After attending his first year at the University of Houston Law School, Rex Solomon realized he missed his small former tightly knit social network of New England’s Williston Northampton School and Brandeis University, as well as the larger lively network of his extended family business, Houston Jewelry, just a few miles away. “Law school wasn’t fun. The store was more fun and interesting. After classes I would go to the family store….” So 30 years ago he joined his family business and never looked back.
Rex’s remarkable and distinguished family were merchants in Houston since before the Civil War, Rex revealed in a recent fascinating in-depth interview. In 1866, five generations ago, ancestors Ephraim & Rosenfield had a business “when Houston was only 30 years old, a flat, muddy backwater.”
Over the years the Donsky-Solomon family excelled in retail, specializing in jewelry throughout Texas. They evolved with the times, opening in turn jewelry stores, catalog showrooms and later online retail.
“My grandfather Abe ‘Honey’ Donsky opened Houston Wholesale Jewelers in 1953, the first discount jeweler in Houston. He and his brothers owned Sterling Jewelry & Distributing Company in Dallas. The eldest brother, Nathan Donsky, also owned Nathan’s Jewelers in San Angelo and Brownwood. Nathan brought his siblings into the business, teaching them the trade during the boom in west Texas during WWII.
“After the war my grandfather and his younger brother each left Nathan’s to start their own high end, but discount, jewelry stores. The three brothers invested and worked closely together and in 1973 merged the Houston and Dallas businesses. By 1990 the extended family businesses had 35 family shareholders, 4 stores and 800 employees.”
Rex’s family also has strong ties to New England. “My father Andrew’s from Boston. His father Dr. Philip Solomon was a Professor of Psychiatry at Harvard Medical School, known for several definitive medical text books.” Rex’s family has also distinguished themselves in the arts. “Andrew’s an award-winning landscape photographer with work in a number of important collections. My aunt Linda Solomon’s a well-known music critic. And my brother Keith’s a cinematographer in Los Angeles. Keith produces our commercials for us, which have won multiple Telly awards.” Rex’s wife Maggie is an attorney and their son is in his third year at the University of Alabama, majoring in business.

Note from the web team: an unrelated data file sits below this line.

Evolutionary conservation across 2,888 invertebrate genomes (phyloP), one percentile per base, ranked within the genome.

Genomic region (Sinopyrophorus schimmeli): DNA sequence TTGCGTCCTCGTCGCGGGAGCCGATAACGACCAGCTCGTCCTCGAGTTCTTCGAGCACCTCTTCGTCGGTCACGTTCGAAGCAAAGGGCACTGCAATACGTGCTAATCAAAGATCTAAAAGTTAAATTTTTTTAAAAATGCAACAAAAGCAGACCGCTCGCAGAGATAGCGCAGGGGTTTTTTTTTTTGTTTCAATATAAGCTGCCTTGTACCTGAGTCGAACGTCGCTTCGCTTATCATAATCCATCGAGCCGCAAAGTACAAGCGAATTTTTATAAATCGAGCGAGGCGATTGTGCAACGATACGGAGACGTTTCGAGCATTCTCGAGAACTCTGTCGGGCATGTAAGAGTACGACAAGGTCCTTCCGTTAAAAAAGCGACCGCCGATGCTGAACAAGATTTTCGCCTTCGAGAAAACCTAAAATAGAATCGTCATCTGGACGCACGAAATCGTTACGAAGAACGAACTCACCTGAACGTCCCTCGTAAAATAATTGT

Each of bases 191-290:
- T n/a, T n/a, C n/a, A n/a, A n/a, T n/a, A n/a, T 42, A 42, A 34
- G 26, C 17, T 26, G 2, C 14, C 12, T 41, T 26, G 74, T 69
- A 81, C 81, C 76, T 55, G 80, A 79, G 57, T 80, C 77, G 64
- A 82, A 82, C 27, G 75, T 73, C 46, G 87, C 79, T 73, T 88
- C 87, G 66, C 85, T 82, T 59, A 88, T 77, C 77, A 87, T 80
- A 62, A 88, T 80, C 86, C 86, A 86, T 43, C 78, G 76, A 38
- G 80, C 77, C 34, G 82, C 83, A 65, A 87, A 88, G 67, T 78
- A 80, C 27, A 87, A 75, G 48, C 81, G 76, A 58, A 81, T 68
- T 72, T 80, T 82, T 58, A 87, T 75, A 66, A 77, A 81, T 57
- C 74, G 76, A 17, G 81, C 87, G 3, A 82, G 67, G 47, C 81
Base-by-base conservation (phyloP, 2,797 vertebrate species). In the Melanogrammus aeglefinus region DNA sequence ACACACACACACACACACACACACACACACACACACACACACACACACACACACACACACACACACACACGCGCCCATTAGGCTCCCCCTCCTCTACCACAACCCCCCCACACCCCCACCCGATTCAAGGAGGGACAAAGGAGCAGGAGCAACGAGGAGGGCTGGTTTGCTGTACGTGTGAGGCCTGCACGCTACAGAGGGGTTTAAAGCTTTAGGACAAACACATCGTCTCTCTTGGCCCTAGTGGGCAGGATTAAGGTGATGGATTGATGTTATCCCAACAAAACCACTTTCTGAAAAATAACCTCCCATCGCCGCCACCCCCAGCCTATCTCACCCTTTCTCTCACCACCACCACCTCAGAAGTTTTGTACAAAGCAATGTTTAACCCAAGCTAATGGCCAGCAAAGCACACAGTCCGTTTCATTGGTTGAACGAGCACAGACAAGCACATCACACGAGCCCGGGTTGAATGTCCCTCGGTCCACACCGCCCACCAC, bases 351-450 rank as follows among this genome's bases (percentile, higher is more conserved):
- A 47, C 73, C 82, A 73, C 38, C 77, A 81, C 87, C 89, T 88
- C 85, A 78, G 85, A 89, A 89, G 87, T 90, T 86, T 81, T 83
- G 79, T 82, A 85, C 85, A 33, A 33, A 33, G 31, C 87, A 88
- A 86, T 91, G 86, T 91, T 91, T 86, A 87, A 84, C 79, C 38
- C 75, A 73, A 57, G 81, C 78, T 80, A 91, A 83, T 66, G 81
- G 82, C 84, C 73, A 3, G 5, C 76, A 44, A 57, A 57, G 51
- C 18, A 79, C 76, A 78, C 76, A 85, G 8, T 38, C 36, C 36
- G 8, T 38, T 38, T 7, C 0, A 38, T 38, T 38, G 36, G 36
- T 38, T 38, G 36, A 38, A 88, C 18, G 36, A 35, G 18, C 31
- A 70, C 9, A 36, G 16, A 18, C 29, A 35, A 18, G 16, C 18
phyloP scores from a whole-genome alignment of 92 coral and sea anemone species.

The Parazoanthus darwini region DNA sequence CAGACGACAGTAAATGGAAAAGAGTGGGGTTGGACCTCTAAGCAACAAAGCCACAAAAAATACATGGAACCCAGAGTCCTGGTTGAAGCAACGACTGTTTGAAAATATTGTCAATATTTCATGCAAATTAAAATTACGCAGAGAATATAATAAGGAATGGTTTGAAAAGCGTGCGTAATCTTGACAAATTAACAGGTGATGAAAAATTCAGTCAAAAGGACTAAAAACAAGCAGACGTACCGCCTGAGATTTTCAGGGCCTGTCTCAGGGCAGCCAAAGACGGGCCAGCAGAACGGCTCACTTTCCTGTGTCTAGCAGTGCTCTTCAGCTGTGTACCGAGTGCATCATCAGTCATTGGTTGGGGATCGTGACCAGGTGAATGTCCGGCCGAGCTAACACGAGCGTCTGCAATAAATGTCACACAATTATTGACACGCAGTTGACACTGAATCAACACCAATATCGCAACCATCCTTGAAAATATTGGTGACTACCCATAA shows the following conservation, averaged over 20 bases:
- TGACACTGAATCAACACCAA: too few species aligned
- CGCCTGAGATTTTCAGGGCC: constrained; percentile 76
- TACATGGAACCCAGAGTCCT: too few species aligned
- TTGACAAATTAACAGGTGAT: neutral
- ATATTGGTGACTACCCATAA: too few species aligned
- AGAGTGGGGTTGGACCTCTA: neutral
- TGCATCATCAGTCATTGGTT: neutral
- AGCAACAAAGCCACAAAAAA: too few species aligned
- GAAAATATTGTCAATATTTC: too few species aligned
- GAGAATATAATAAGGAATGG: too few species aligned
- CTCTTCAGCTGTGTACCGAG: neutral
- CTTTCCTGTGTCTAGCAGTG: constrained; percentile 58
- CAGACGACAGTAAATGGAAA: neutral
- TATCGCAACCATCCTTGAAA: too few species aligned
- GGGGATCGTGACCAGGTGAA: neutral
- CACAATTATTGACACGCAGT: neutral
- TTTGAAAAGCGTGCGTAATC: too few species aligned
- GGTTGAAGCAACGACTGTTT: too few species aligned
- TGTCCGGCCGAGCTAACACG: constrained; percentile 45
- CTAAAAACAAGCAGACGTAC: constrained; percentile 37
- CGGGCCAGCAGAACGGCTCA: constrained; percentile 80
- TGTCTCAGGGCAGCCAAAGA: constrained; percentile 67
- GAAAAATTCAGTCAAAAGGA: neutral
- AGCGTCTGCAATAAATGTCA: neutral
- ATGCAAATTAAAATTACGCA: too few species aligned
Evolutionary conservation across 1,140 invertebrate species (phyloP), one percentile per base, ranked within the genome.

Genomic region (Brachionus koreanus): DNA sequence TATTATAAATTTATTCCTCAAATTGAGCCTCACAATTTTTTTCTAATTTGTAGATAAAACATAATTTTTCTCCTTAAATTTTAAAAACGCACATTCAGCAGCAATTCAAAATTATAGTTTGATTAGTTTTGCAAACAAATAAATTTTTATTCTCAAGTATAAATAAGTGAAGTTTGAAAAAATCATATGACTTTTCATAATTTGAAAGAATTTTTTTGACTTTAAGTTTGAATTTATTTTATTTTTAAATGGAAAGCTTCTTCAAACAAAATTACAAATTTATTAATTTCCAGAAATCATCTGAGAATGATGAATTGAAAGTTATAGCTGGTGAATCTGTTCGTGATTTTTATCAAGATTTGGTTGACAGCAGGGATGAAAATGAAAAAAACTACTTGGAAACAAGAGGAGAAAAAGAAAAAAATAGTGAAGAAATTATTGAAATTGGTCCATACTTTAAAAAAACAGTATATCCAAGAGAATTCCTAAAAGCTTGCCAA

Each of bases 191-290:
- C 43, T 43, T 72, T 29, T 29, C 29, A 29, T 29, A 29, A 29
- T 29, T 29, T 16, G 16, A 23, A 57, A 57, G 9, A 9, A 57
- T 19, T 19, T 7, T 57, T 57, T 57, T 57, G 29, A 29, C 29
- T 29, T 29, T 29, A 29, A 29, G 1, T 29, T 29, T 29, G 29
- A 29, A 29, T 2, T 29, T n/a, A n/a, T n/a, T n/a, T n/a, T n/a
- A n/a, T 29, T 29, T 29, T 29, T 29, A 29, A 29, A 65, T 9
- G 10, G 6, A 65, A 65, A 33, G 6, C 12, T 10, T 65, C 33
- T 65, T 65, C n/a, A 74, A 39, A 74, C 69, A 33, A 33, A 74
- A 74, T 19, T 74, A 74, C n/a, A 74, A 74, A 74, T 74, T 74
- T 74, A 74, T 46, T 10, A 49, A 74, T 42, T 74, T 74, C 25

“When I was 12, I started as a ‘runner,’ taking sales slips and merchandise from the jewelry salespeople to the cashiers in the back of the 80,000 square foot store. My grandfather taught me the nuts and bolts of the business, especially accounting and inventory control. In 1993 we opened a 5,600 square foot store just down the street. We specialize in jewelry and fine gifts. Our diverse staff of 14 speak eight different native languages, important in the most diverse city in the country.
“Houston’s the fourth largest city in country and expanding rapidly. We have many whose families have been clients for generations, but no ‘typical client.’ Clients range from self-purchasers, ‘good old boys’, rice farmers to oil executives. We’ve had sports legends, actors, politicians and even reality TV stars. You never know. A farmer may come in, dressed in overalls, saying they just had a good season and ask for our largest, most expensive diamond.”
Currently President of the Texas Jewelers Association, Rex shares: “We have 140 retail members and are the largest state jewelry association in the country. Our annual convention’s in Austin. We work closely with the Texas Retailers Association and National Retail Federation, lobbying representatives in Texas and Washington about important issues for jewelry retailers.” Rex maintains connections with local, state and national political representatives. “It’s important to keep in contact. You have to be involved in your government. If you don’t participate, you won’t have a say.”
Rex and his wife Maggie both serve on a number of charitable organizations’ leadership boards, such as the American Cancer Society’s Victory, Houston Rodeo, and Seven Acres Jewish Senior Care Services. “My grandfather Abe ‘Honey’ Donsky always stressed to me by word and example the importance of charity and serving the community.”
Clearly what Rex enjoys most is his thriving social network of business, friends and family, deeply rooted in his family tradition for generations, nourished since his childhood, and ever expanding. “It’s been fun. It hasn’t always seemed like work. By and large it’s been a wonderful experience. As my grandfather often said, ‘Business is booming, it will pick up any day now….’”
Mia Katrin is an award-winning jewelry designer featured in over 100 top stores nationally. She is available for lectures and seminars. To add her Collections or book a lecture: www.jeweljewel.com, 877-539-3569, facebook.com/MiaKatrinforJEWELCOUTURELLC, subscribe to her YouTube channel www.youtube.com/channel/UC2B-53XBuB_HD5-bofc5jAA